The book Lair of Dreams, the sequel to The Diviners by Libba Bray, was a long time coming. But since I’ve been reading Libba Bray since I was 12 all the way back in 2003, I knew her penchant for pushing back deadlines and making fans really earn the next installment in a series/trilogy. But this one, like her others, was worth the wait.
Libba Bray is the author of a book series that changed my life when I was a young teenager: A Great and Terrible Beauty and its two sequels, books set in Victorian England and featuring a female character with connections to a supernatural world of power that she can control. Bray’s new series follows along the same lines.
Set in 1920s New York, a world of flappers and speakeasies, the Harlem Renaissance and Ziegfeld girls, The Diviners is about a group of teenagers who have psychic or supernatural abilities. The second installment follows eight different main characters, each with a rich backstory, strong characterizations, a different “ability,” and distinct voices.
There’s Evie O’Neill, the quintessential flapper and an object reader. She loves the high life, and she loves being the famous Sweetheart Seer, her radio personality. There’s Theta Knight, a sultry Ziegfeld girl with a dark past. Henry DuBois, a dreamwalker looking for his lost love, a boy named Louis he left behind in New Orleans. Memphis Campbell, a poet from Harlem who can heal with one touch. Ling Chan, a resident of Chinatown and a victim of polio who finds solace in her dream world, where she can do anything she likes.
And more…each unique, each interesting. It’s truly a feat to have such a varied cast, all of them main characters, all of them with a different voice, all of them as interesting as the last. As episodic as the book is, it never feels fragmented, and I never was annoyed to turn the page and find that this or that character was now the focus. I liked them all.
Oh, and these books are also literally the scariest books I’ve ever read. They’re horror stories at heart, so in the last one there was a ghostly murderer killing people and stealing body parts so he could build himself a body. I didn’t sleep for the entire time I read it.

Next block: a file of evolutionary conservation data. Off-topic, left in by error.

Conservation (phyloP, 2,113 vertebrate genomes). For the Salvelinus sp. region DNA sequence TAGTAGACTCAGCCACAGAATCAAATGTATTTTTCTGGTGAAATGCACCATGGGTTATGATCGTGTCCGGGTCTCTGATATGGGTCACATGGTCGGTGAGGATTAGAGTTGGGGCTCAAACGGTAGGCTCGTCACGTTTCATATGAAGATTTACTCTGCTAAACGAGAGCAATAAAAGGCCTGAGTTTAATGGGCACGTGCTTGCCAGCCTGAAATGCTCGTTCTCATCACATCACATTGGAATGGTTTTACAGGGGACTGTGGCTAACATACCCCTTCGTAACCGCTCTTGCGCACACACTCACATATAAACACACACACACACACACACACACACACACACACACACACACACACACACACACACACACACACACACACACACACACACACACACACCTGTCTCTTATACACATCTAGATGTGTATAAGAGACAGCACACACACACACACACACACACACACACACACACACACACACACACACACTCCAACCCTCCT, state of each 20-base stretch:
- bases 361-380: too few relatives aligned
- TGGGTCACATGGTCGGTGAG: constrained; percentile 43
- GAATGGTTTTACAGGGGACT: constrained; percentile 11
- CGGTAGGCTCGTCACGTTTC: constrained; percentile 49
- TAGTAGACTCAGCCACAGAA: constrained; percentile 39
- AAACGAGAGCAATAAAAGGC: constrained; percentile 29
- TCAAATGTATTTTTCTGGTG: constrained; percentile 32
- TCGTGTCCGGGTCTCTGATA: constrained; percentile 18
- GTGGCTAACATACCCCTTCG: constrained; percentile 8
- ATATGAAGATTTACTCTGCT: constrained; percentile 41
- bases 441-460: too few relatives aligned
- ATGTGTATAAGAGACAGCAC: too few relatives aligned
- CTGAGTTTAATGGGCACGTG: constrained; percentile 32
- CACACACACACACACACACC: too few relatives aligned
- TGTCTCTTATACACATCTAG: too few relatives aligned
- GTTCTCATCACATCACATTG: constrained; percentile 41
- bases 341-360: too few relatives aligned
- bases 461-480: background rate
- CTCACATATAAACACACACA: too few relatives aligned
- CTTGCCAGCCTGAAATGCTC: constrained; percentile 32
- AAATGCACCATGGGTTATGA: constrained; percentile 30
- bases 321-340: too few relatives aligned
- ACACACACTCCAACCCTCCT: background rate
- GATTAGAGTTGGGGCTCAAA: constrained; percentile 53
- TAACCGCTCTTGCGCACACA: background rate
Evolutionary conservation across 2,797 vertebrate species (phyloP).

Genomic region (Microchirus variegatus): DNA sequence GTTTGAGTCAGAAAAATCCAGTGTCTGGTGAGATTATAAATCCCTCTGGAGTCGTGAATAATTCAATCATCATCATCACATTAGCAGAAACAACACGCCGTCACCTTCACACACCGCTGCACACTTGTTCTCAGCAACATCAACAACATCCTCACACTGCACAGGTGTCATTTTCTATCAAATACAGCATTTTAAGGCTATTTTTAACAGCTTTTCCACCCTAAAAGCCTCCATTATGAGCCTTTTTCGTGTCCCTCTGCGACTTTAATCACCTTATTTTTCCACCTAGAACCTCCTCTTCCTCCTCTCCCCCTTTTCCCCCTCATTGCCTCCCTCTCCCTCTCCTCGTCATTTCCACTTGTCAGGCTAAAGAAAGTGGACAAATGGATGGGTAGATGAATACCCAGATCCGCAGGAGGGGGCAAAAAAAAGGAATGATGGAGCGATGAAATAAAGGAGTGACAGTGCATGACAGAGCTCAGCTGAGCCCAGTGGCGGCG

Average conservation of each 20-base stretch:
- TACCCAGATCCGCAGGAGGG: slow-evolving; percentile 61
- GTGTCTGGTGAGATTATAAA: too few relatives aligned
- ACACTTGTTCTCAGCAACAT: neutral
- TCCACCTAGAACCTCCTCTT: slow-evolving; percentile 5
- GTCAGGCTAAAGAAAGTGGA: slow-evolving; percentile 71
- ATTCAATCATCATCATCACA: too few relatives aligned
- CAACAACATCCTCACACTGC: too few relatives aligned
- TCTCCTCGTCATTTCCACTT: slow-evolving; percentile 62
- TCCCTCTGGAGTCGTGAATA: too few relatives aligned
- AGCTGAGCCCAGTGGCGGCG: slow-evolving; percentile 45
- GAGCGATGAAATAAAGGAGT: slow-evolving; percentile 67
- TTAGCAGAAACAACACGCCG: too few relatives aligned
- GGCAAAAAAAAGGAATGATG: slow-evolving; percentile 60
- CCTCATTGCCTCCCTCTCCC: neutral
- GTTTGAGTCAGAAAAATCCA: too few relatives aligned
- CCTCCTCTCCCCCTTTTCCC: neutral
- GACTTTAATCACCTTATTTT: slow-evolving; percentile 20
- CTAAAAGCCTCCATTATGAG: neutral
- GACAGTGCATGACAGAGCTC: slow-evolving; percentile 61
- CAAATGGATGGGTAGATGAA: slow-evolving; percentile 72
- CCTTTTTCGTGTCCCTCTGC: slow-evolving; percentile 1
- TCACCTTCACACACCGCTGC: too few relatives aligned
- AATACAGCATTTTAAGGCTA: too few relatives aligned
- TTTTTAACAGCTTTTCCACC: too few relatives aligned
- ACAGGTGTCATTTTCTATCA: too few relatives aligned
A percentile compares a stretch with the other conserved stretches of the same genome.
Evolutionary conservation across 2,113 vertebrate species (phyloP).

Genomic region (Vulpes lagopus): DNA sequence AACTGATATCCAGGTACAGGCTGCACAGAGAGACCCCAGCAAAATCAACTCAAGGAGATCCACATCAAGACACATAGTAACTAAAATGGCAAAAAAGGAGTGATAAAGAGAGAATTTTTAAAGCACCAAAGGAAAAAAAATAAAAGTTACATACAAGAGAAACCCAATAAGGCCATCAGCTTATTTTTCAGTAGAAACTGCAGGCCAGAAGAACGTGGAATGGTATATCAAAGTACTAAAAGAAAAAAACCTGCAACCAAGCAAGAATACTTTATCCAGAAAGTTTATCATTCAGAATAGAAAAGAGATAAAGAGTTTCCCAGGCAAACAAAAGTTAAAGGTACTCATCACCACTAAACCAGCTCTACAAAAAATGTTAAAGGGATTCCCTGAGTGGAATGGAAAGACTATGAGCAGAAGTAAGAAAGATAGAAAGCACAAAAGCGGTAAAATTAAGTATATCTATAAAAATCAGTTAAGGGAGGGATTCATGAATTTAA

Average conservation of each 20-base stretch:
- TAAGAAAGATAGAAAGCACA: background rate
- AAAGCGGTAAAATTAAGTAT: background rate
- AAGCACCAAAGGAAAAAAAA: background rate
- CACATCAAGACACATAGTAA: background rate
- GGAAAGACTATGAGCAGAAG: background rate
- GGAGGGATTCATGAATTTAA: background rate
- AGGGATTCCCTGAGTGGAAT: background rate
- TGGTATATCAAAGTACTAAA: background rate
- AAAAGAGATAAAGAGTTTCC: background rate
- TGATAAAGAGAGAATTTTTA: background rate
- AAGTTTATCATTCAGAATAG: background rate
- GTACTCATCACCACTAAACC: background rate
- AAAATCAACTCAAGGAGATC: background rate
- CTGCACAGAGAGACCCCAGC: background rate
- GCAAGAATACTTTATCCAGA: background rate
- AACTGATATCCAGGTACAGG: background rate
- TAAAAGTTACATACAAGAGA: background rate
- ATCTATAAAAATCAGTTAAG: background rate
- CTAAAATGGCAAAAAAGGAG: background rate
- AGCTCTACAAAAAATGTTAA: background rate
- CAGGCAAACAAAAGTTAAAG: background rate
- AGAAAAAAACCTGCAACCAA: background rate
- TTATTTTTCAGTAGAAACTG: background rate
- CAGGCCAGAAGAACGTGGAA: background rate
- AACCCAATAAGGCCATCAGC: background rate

This installment is slightly less horrifying, but just as gruesome. When the earliest (shut down) subway station in New York is accidentally discovered by a trio of workmen deep in the bowels of New York, a ghost is awakened who enters the dreams of its victims, showing them their deepest desires and then using that dream to sap their life force. The “sleeping sickness,” as the terrified New Yorkers call it, causes its victims to enter into an unending sleep while they burn from the inside out. Scorch marks appear on their bodies as they dream and dream—until they die.
Oh, and the ghost is also snatching people and turning them into monsters with razor-like teeth, horrifying howls and screams, and jaws that unhinge to attack their victims. Imagine Gollum but ten times scarier.
Despite its horror, this book is still very much character driven. Evie especially is a character who goes through many “growth spurts,” and each character has to face an inner demon as important as the physical ones that threaten to kill them and everyone they love. Memphis struggles to be a poet and has to deal with racism in 1920s New York. Ling Chan lives in Chinatown during the height of the Chinese Exclusion Act, and also faces racism. Theta deals with her murky and violent past, Henry copes with hiding and also accepting his homosexuality, and so on. The book is so rich, steeped in history and social issues, and the characterization is never sacrificed for the sensational.
I’m seriously impressed with the writing, as well. Since 2003, Libba Bray has become a truly talented wordsmith, even more so than she was.
“Every city is a ghost.
New buildings rise upon the bones of the old so that each shiny steel beam, each tower of brick carries within it the memories of what has gone before, an architectural haunting. Sometimes you can catch a glimpse of these former incarnations in the awkward angle of a street or filigreed gate, an old oak door peeking out from a new facade, the plaque commemorating the spot that was once a battleground, which became a saloon and is now a park.”
At the heart of this book is New York, a rich tapestry that becomes a character in and of itself. New York fiction is perhaps my favorite “genre.”
I really don’t have much criticism of this YA novel. I think it’s a must read, for all ages. It’s epic, important, full of truth and beauty, and just as striking as the first book I read by Bray, about 12 years ago.